This week Connecticut comes up short, Florida stays on brand, cannabis produces killers and Washington considers home growing a decade after legalization
Time is a precious commodity here at Marijuana Venture, so when it comes to news briefs, we like to run the most impactful stories possible and let the more incremental coverage fall to the wayside — until now. Here is a candid, possibly even antagonistic, recap of the stories from the past week that we didn’t cover in full detail.
Shortage of flower in Connecticut
Connecticut has more than 3.6 million residents, 41,717 of whom are medical card holders, and five growers who are each licensed to grow up to 15,000 square feet of cannabis. To me that doesn’t add up. Normally, states over license cultivators and the market sees a shortage of product for the first three months or so and then an over supply for the next couple years. But the state’s recreational cannabis sales launched more than a year ago and since then they added 21 retail stores and one producer.
I wouldn’t say the approach is wrong considering the over supply problems in other states, but it’s obviously not enough. I couldn’t imagine what Oregon’s market would look like if they took a similar approach.
Recreational Cannabis could be Lucrative for GOP Donors
This would be an amazing, shocking and outrage-fueling story if it were from anywhere other than Florida. Everything about how Florida went about regulating its medical cannabis program was gross, and with the lengths that have been taken to delay nearly anyone from legally joining the state’s industry have completely numbed me to any Florida cannabis controversy. At this point, it would honestly be incredibly shocking if the state took an ethical approach to legalizing recreational cannabis.
What is Cannabis-Induced Psychosis?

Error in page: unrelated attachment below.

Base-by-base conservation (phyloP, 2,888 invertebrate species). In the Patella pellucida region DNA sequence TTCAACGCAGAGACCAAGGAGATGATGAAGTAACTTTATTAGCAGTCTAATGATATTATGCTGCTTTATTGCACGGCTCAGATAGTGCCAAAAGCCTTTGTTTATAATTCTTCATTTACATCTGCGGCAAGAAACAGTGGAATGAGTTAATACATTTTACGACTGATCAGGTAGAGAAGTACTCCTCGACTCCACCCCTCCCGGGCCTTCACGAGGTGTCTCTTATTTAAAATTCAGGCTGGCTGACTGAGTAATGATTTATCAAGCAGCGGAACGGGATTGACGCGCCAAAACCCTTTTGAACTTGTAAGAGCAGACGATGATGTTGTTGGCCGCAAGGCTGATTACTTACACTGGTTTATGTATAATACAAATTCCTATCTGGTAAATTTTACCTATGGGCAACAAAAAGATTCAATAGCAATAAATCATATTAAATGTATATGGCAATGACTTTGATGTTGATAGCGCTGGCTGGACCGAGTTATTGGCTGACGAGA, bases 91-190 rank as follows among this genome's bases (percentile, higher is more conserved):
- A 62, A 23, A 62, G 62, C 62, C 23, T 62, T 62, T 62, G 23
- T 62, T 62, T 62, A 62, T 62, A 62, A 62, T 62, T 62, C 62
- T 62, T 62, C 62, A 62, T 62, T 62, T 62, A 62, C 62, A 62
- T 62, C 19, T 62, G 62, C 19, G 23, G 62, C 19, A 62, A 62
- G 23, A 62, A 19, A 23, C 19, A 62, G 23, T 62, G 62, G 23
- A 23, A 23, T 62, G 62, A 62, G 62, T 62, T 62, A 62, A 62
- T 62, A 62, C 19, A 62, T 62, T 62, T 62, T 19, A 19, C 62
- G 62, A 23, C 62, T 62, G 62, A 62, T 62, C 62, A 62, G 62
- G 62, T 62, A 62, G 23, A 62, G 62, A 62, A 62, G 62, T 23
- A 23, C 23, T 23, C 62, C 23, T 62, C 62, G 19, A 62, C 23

I don’t know, and from what I could find there isn’t really a straight answer. I have been trying to stow my cynicism as each report I came across seems to reek of “Reefer Madness” and reads like a wet dream for pharmaceutical companies. It’s being connected to psychotic episodes including one gruesome murder in California, but the research always seems to mention things like “linked to a higher chance of developing schizophrenia” and “bipolar disorders.” Then I start questioning if I am biased because I work in the industry, but then again, I have reported on cannabis for nearly a decade and suddenly this is being reported like it is a looming pandemic of cannabis-driven violence.
Bill could Legalize Home Growing in Washington
How did we end up being one of the first states to legalize adult-use cannabis and then ended up being late to the party in every other way possible? We should have home cultivation, for sure. But we also need to ease state excise taxes, which I believe are still the highest in the country. It’s just a proposal, not really anything more than that at this point.
Least appealing of the week
We had a slew of uninteresting stories this week, but for my money the blandest of the bland were: Jersey City wants to fire cops for smoking weed; Oklahoma licenses down by 27%; and white males file reverse discrimination suit in New York.
So in short: Jersey City is being regulated by the devil; Oklahoma finally found a roof on licensing; and, no — you know why.